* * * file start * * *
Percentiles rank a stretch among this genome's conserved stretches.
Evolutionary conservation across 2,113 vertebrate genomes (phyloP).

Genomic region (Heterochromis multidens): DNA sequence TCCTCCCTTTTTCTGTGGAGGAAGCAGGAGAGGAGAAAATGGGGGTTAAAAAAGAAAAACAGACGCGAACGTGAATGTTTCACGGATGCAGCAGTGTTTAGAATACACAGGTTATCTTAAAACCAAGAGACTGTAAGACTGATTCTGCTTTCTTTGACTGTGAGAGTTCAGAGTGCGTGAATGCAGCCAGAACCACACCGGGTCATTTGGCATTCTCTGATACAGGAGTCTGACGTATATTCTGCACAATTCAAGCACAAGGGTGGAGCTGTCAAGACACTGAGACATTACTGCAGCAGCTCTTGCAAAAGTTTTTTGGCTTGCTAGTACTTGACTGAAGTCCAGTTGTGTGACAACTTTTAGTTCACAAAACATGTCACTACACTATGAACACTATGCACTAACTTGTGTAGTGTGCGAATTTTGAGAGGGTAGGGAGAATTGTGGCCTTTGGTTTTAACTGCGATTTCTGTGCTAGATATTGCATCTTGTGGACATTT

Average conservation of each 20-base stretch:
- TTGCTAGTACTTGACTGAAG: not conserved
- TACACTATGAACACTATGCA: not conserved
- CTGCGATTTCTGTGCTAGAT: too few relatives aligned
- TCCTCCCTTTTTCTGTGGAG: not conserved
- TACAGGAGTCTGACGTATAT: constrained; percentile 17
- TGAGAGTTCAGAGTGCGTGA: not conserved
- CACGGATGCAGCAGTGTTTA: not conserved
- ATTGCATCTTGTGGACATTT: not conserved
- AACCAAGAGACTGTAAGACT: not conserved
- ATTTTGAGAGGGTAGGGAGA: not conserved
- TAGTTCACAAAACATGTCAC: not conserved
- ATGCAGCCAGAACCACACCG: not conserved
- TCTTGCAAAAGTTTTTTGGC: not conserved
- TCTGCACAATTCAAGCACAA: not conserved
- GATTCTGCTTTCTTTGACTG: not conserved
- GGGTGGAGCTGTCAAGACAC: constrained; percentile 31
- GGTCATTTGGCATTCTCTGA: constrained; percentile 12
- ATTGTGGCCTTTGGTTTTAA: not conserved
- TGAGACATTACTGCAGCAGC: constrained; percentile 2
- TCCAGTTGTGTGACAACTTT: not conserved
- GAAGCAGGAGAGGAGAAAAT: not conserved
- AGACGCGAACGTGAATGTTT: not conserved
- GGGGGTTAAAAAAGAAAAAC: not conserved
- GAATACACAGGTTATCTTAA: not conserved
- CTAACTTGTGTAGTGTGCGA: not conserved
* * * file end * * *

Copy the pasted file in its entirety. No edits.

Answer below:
Percentiles rank a stretch among this genome's conserved stretches.
Evolutionary conservation across 2,113 vertebrate genomes (phyloP).

Genomic region (Heterochromis multidens): DNA sequence TCCTCCCTTTTTCTGTGGAGGAAGCAGGAGAGGAGAAAATGGGGGTTAAAAAAGAAAAACAGACGCGAACGTGAATGTTTCACGGATGCAGCAGTGTTTAGAATACACAGGTTATCTTAAAACCAAGAGACTGTAAGACTGATTCTGCTTTCTTTGACTGTGAGAGTTCAGAGTGCGTGAATGCAGCCAGAACCACACCGGGTCATTTGGCATTCTCTGATACAGGAGTCTGACGTATATTCTGCACAATTCAAGCACAAGGGTGGAGCTGTCAAGACACTGAGACATTACTGCAGCAGCTCTTGCAAAAGTTTTTTGGCTTGCTAGTACTTGACTGAAGTCCAGTTGTGTGACAACTTTTAGTTCACAAAACATGTCACTACACTATGAACACTATGCACTAACTTGTGTAGTGTGCGAATTTTGAGAGGGTAGGGAGAATTGTGGCCTTTGGTTTTAACTGCGATTTCTGTGCTAGATATTGCATCTTGTGGACATTT

Average conservation of each 20-base stretch:
- TTGCTAGTACTTGACTGAAG: not conserved
- TACACTATGAACACTATGCA: not conserved
- CTGCGATTTCTGTGCTAGAT: too few relatives aligned
- TCCTCCCTTTTTCTGTGGAG: not conserved
- TACAGGAGTCTGACGTATAT: constrained; percentile 17
- TGAGAGTTCAGAGTGCGTGA: not conserved
- CACGGATGCAGCAGTGTTTA: not conserved
- ATTGCATCTTGTGGACATTT: not conserved
- AACCAAGAGACTGTAAGACT: not conserved
- ATTTTGAGAGGGTAGGGAGA: not conserved
- TAGTTCACAAAACATGTCAC: not conserved
- ATGCAGCCAGAACCACACCG: not conserved
- TCTTGCAAAAGTTTTTTGGC: not conserved
- TCTGCACAATTCAAGCACAA: not conserved
- GATTCTGCTTTCTTTGACTG: not conserved
- GGGTGGAGCTGTCAAGACAC: constrained; percentile 31
- GGTCATTTGGCATTCTCTGA: constrained; percentile 12
- ATTGTGGCCTTTGGTTTTAA: not conserved
- TGAGACATTACTGCAGCAGC: constrained; percentile 2
- TCCAGTTGTGTGACAACTTT: not conserved
- GAAGCAGGAGAGGAGAAAAT: not conserved
- AGACGCGAACGTGAATGTTT: not conserved
- GGGGGTTAAAAAAGAAAAAC: not conserved
- GAATACACAGGTTATCTTAA: not conserved
- CTAACTTGTGTAGTGTGCGA: not conserved